In February of this year, I joined HopSkipDrive, the leading rideshare service provider for kids. I was drawn to the company’s big mission to ensure that all kids have access to opportunity through mobility. With HopSkipDrive, I am able to shape and lead the company’s efforts to increase foster youth stability by providing reliable transportation. On the surface, it seems simple, but for me, it meant that I’d be able to help keep foster kids in their schools they love, on their cheer teams, to be able to attend SAT prep classes and help bring separated siblings together for regular visits.

Admittedly, this is not work done in isolation; there’s a huge team supporting our work here at HopSkipDrive, both internally and externally. We partner with the experts: the child welfare agencies, the countless social workers, non-profits, researchers, volunteers, and corporate sponsors to make our work possible. This is why I am excited to share the CASA of Los Angeles-HopSkipDrive Mobility Initiative. Through the generosity of the nation’s largest carmaker, General Motors, foster kids in LA County will be able to visit their grandmas on the weekends, get to school, visit colleges, attend art classes, and much more.

A lot has changed in the world since my childhood. Transportation no longer has to be a barrier for any kid, and kids shouldn’t have to make tough decisions about schools as I did. With the rise of the internet and mobile devices, it’s easier to support the transportation challenges foster kids face today. We should no longer blame inefficient transportation on why we can’t keep foster kids in their schools or from participating in enrichment activities. We have a solution. Selfishly, I wish HopSkipDrive existed when I needed them as a child, but I’m happy we are here now, and that General Motors and CASA believe this is a problem worth solving.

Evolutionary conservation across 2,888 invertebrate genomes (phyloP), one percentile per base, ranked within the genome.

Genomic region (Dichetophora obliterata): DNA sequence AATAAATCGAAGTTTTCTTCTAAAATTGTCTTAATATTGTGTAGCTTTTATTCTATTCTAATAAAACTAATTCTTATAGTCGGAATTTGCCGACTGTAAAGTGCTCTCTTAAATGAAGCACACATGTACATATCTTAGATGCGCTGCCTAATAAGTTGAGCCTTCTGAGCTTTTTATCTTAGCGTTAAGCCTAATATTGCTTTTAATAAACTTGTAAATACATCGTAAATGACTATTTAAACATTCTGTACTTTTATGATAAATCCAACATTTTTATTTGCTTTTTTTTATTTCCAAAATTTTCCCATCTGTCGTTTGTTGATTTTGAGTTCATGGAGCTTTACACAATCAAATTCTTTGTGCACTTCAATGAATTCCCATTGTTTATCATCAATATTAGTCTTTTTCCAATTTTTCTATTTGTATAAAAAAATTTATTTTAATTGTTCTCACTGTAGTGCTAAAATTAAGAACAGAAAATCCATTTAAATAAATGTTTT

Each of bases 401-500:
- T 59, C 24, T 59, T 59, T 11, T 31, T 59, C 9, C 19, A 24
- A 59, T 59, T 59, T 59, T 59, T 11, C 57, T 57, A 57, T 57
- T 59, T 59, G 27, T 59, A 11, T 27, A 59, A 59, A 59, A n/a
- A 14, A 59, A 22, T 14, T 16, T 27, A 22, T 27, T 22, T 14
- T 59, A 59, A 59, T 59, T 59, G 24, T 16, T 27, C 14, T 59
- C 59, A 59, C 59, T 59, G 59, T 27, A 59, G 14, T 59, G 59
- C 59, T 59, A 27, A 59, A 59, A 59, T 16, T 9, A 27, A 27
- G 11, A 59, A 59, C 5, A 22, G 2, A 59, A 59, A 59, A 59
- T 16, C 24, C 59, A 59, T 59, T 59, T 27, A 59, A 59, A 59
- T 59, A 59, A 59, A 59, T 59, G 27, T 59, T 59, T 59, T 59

I suppose you could say this is where I was always meant to be, an evolution of my own personal story, a purpose-filled role advocating, educating and ensuring innovation in transportation reaches our most vulnerable one ride at a time.

Qiana Patterson

Senior Director of Public Private Partnerships, HopSkipDrive

More about CASA of Los Angeles-HopSkipDrive Mobility Initiative:

HopSkipDrive is partnering with CASA of Los Angeles and General Motors to provide free rideshare services to foster youth. Every young person in care deserves the opportunity to participate in visitation, services, education and extracurricular activities. In Los Angeles, the challenge of distance and reliable, affordable transportation can make access to these everyday needs difficult. Through this partnership, children/youth can have improved access to a number of services and opportunities, including medical visits, mental health services, family visits, court hearings, tutoring, educational and vocational needs, and social events.